Jewish World Review May 12, 1999 /26 Iyar 5759
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Why did President Clinton have to assemble the conference in less time than it took to deploy Apache helicopters to the Balkans? A serious session—one that might actually develop policy responses to the vexing problem of teen terrorism—would require weeks of planning. The organizers of a substance-driven summit would need time to assemble the right mix of experts, parents, teachers, civic leaders and children.
They might ask for papers and ideas to be presented before the group met. Then the ensuing discussion could go beyond jaw-flapping. Clearly, the slapdash meeting had one aim: politics.
Here were the Clintonites scurrying to stay ahead of the curve on school shoot-ups. Big Daddy President has to respond to all threats to children—immediately. In our age of cynicism, it’s understandable that the White House operates this way, propelled by a permanent-campaign impulse that infects much of Washington. But in this instance, the political perversion was at a record-level. Why rush to hold this gabfest on May 10?
Because shortly afterward the President was due to jet off to California for fundraisers where he would hit up culturemaking capitalists—those in charge of the violence-drenched movies and television shows now under attack. The pols knew what would happen if Clinton frolicked with the moneybags of Hollywood. William Bennett, the GOP presidential candidates, Tim Russert and a host of others would all pop off. Consequently, administration officials hurried to arrange a summit that would inoculate the Fundraiser-in-Chief.
Clinton, of course, is not the only politician who raced to respond to Littleton. Last week Sen. Joseph Lieberman, one of Clinton’s comrades in the conservative/centrist Democratic Leadership Council, appeared at a Senate committee hearing and ranted against entertainment gore. He warned the entertainment industry that if it “continues to market death and degradation to our children and continues to pay no heed to the real bloodshed staining our communities,” then Congress would craft legislation or mount an investigation into the marketing practices of the entertainment business.
A number of news reports have maintained that KLA members associate with drug traders and Islamic fundamentalists. One noted that when the leading anti-Serbian political movement in Kosovo tried to set up its own military branch, the KLA, looking to protect its turf, assassinated the head of that operation.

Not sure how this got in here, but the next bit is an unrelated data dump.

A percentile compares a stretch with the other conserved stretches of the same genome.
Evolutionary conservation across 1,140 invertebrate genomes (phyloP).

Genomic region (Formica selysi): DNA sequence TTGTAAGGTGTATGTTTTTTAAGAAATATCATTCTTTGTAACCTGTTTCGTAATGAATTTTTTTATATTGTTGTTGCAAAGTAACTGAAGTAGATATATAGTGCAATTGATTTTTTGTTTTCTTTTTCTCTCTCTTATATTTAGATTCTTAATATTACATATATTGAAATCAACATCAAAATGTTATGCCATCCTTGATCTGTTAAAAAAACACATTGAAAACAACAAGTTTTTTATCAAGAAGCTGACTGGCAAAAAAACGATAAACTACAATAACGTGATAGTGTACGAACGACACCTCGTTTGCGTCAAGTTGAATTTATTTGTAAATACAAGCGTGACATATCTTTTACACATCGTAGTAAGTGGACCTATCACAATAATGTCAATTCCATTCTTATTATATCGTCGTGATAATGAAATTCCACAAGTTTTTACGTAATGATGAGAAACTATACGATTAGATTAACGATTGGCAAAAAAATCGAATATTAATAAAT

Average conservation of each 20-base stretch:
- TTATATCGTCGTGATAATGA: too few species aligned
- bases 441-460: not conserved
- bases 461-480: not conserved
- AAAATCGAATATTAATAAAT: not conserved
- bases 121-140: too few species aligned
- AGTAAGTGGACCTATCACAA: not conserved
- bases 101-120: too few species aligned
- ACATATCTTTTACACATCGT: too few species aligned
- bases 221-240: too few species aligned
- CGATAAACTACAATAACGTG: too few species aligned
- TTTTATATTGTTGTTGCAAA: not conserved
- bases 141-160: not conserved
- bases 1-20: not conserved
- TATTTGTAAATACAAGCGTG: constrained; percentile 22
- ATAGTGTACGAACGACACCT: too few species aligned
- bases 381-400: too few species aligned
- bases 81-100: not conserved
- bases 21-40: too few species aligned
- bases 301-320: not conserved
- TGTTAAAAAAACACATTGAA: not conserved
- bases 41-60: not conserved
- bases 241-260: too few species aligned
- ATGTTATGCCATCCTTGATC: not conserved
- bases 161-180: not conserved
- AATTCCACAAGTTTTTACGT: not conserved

Citing “intelligence reports,” the Washington Times—the conservative newspaper — has published stories reporting that KLAers have financed their war through heroin sales and have been trained in a camp run by international fugitive Osama bin Laden, whom the Clinton administration blamed for last year’s bombing attacks on U.S. embassies in Kenya and Tanzania. The well-regarded Jane’s Intelligence Review suggested that the KLA could have bagged tens of millions of dollars through the sale of heroin. Imagine if this were true: Lieberman, who lashes out at Hollywood, is in league with real bad guys, not celluloid ones.
While Lieberman railed against make-believe violence, sitting next to him was Republican Sen. Orrin Hatch, who also threatened the entertainment industry with congressional reprisals. He should be so tough on another industry—the gun manufacturers. In 1997, Hatch waged a successful effort in the Judiciary Committee to deep-six legislation compelling handgun producers to provide trigger locks—child-safety devices—with each new handgun purchase. The bill failed by one vote. Aspirin comes in childproof containers. Why not make guns harder for kids to use? But Hatch, in sync with the NRA, beat back this modest gun safety initiative.
Hatch and Lieberman are not wrong to suggest culture affects children (and adults, too). But products are easier to control than ideas. It’s not difficult to blast away at Hollywood. During one visit to Los Angeles, Hatch complained, “When I come out here [for a fundraiser] I get about $30,000. For Gore, it’s about $2 million.” The causes of violence are abstract and amorphous, hard to address. (Why is it that Hatch and his comrades in the it’s-values-not-guns club only look at the cultural triggers of violence and don’t bother with other abstract factors, such as social and economic conditions that might contribute to youth violence in the inner cities?)
But the means of violence are
concrete. You can hold them in your hand. Thanks to Hatch, many don’t
05/07/99: Missing In Action